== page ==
Last week, the Washington Nationals managing member of ownership was approved to transfer within the Lerner family. It was voted unanimously by Major League Baseball’s twenty-nine other owners to pass the top spot from the 92-year-old Ted Lerner to his son, Mark Lerner. It did not take long for the 64-year-old to put his first stamp on his tenure in his role as Managing Principal Owner with an early trade for his team to bring Kelvin Herrera in to bolster an already good bullpen. Sure, general manager Mike Rizzo made the trade but ownership certainly approved the deal and the assumption of $4.4 million of salary.
Mark Lerner was diagnosed in January of 2017 with a rare type of cancer called spindle cell sarcoma that attacks connective tissue. The cancer was found in his left leg above the knee, and he lost his leg because of the cancer. Going through that ordeal certainly changes your perspective, and Mark has always been known as a patient and thoughtful man and maybe his outlook has changed to patience with some urgency.
“We have always strived for excellence both on and off the field,” Mark Lerner said. “Our family will continue to put our fans first and do everything possible to bring a World Series trophy to [Washington] D.C.”
You could say getting Kelvin Herrera to Washington, D.C. is a step in the right direction to create a super bullpen. Manager Dave Martinez has reassured everyone that Sean Doolittle is still the team’s closer even though some stats point to Herrera being better. As we know, you need more than one closer.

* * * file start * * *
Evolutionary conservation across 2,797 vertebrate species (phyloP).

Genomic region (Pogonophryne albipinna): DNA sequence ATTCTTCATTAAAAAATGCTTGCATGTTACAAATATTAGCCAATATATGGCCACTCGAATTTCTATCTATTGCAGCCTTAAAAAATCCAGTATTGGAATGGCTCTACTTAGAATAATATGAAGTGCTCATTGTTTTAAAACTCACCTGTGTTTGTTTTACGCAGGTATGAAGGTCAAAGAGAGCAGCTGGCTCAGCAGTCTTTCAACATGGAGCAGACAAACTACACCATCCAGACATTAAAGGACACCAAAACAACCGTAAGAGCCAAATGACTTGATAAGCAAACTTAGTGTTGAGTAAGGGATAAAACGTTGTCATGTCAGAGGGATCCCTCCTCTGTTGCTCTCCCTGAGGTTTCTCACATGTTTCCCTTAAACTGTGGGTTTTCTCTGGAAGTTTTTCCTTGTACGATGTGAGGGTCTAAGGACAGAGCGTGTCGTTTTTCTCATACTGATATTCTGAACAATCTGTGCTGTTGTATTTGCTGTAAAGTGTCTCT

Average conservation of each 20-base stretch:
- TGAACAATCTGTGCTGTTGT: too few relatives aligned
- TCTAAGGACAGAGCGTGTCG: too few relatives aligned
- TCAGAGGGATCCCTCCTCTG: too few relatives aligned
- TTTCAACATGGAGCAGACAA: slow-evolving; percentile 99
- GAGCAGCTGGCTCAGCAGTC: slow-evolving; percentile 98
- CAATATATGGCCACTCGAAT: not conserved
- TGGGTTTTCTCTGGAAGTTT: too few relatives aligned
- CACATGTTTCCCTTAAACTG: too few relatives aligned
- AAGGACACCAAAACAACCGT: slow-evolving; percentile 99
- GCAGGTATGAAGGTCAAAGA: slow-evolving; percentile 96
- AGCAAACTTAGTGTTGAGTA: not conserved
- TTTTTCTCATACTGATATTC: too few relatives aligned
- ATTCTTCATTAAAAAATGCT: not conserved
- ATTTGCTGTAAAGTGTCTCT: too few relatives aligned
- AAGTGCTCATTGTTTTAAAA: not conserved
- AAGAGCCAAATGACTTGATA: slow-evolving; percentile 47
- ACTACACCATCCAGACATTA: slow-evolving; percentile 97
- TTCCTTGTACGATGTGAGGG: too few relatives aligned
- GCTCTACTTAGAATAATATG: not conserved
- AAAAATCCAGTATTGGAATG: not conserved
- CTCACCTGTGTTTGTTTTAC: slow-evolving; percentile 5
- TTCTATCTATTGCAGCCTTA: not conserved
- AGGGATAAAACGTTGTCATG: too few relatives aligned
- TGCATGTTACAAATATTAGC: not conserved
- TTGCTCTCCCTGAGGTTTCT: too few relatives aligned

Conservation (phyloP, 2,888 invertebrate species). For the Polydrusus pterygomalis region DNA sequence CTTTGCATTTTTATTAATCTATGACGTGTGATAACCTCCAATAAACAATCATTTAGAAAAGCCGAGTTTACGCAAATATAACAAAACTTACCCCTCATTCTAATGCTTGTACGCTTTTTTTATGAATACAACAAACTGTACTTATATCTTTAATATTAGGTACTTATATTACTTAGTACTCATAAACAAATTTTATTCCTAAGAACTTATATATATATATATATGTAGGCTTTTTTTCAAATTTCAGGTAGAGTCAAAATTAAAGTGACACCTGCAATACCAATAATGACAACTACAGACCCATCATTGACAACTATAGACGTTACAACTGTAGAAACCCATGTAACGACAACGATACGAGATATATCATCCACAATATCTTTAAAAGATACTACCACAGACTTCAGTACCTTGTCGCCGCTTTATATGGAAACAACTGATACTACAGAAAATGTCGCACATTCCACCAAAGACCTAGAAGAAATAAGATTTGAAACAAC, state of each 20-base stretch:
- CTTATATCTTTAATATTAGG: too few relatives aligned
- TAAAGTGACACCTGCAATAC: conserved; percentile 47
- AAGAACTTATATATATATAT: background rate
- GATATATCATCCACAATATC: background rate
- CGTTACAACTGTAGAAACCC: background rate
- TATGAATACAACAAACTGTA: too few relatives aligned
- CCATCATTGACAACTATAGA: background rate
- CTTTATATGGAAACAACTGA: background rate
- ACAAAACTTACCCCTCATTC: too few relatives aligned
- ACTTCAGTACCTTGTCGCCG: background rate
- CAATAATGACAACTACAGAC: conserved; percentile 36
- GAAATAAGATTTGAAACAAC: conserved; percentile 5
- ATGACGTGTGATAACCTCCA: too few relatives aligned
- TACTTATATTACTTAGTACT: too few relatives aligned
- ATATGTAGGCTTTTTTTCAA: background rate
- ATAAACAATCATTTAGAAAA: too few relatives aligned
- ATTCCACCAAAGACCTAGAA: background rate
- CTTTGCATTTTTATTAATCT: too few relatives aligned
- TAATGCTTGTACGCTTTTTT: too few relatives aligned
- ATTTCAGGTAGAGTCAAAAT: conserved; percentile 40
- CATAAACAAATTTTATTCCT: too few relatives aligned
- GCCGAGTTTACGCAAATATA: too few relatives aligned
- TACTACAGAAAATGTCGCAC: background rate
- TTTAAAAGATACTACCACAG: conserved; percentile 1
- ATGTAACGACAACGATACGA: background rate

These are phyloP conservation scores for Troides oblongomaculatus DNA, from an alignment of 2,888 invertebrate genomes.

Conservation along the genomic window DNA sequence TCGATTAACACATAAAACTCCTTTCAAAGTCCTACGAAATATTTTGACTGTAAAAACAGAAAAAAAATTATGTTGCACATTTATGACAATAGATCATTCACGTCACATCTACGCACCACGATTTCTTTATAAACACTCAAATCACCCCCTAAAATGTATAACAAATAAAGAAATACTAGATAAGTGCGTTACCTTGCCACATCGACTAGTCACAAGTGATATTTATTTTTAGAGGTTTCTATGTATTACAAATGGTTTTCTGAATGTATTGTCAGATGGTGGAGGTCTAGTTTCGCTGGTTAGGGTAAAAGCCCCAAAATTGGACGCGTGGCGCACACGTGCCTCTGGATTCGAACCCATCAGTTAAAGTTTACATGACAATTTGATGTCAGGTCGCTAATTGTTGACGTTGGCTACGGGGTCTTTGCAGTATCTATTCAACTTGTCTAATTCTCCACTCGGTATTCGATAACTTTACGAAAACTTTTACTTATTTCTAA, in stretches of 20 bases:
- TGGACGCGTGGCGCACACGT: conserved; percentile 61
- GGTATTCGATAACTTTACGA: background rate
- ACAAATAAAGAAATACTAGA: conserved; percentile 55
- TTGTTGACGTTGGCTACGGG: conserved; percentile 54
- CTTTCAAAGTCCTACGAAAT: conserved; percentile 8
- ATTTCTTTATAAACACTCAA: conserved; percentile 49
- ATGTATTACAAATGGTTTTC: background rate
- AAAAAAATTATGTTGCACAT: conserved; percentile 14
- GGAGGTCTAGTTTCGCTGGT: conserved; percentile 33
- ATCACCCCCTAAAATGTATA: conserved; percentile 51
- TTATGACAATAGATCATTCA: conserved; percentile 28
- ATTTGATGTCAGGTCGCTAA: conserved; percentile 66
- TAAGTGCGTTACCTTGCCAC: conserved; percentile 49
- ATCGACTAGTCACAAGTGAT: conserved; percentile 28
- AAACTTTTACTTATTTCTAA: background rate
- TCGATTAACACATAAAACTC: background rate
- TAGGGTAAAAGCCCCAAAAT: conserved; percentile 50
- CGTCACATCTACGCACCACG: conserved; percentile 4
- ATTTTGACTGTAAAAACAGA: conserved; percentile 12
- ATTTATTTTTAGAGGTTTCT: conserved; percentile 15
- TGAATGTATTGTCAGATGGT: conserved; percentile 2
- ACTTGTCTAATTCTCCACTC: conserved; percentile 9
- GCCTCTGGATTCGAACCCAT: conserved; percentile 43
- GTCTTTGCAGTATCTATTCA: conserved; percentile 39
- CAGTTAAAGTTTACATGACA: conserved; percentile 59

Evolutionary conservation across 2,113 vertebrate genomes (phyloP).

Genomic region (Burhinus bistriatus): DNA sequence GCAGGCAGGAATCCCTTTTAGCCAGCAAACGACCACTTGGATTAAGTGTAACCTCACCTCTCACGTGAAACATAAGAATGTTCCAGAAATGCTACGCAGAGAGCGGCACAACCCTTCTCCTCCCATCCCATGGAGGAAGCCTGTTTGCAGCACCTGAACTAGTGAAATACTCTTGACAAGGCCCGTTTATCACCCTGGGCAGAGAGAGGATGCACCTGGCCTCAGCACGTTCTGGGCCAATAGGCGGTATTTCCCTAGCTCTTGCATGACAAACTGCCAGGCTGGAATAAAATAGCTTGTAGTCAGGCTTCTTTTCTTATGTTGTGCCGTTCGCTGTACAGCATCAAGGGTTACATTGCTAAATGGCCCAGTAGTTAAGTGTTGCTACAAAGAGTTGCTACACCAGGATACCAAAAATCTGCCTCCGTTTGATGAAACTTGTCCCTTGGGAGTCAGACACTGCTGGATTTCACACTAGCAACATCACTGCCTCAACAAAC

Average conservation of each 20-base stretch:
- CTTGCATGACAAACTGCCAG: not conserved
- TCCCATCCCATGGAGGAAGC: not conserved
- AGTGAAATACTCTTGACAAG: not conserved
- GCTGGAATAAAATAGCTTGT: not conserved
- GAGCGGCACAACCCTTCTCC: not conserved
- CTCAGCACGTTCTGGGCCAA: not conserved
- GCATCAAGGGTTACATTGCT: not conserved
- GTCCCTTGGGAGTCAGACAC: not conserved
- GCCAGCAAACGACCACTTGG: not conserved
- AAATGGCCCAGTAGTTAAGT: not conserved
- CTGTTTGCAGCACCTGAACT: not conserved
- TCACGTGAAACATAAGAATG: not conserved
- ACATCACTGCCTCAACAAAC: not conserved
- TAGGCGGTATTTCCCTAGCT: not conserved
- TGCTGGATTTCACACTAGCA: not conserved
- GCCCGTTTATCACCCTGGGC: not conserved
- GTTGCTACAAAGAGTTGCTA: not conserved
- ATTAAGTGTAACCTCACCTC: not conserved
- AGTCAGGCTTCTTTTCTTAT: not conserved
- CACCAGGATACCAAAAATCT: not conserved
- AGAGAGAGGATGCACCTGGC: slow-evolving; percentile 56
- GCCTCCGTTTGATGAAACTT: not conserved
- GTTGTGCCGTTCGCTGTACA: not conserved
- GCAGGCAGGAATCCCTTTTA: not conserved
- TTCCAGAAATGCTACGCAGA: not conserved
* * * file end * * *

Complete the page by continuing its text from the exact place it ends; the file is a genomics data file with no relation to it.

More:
But what about the divergence for the Nationals allowing general manager Mike Rizzo to make a trade in mid-June and eat $4.4 million of Herrera’s salary? It is certainly a change in what the Nationals have done in the past which in 2015 was a deadline trade for Jonathan Papelbon and the Phillies paid most of his remaining contract. Since that point, the Nationals have acquired Mark Melancon at the 2016 trade deadline and the Nationals ate the rest of his salary and last year the Nationals made two trades to acquire Sean Doolittle, Ryan Madson, and Brandon Kintzler to create the super bullpen.
The bullpen will look like:
- Sean Doolittle
- Kelvin Herrera
- Ryan Madson
- Brandon Kintzler
- Justin Miller
- Sammy Solis
- Tim Collins or Matt Grace
Most of the Nationals players are thrilled with the Herrera acquisition, but for one player, they will lose their job and get shipped out unless there is a creative roster move. It is becoming clearer that Shawn Kelley is close to having used up his 9 lives. Kelley has a 4.11 ERA and averages a home run surrendered in every 3 appearances.
With Jefry Rodriguez returning tonight for the start and potentially Herrera activated, it will take two roster moves unless Herrera is not activated until tomorrow. The back of the bullpen could use a fresh arm after the bullpen had to cover 6 2/3 innings yesterday as they finished out the suspended May 15th game and the nightcap.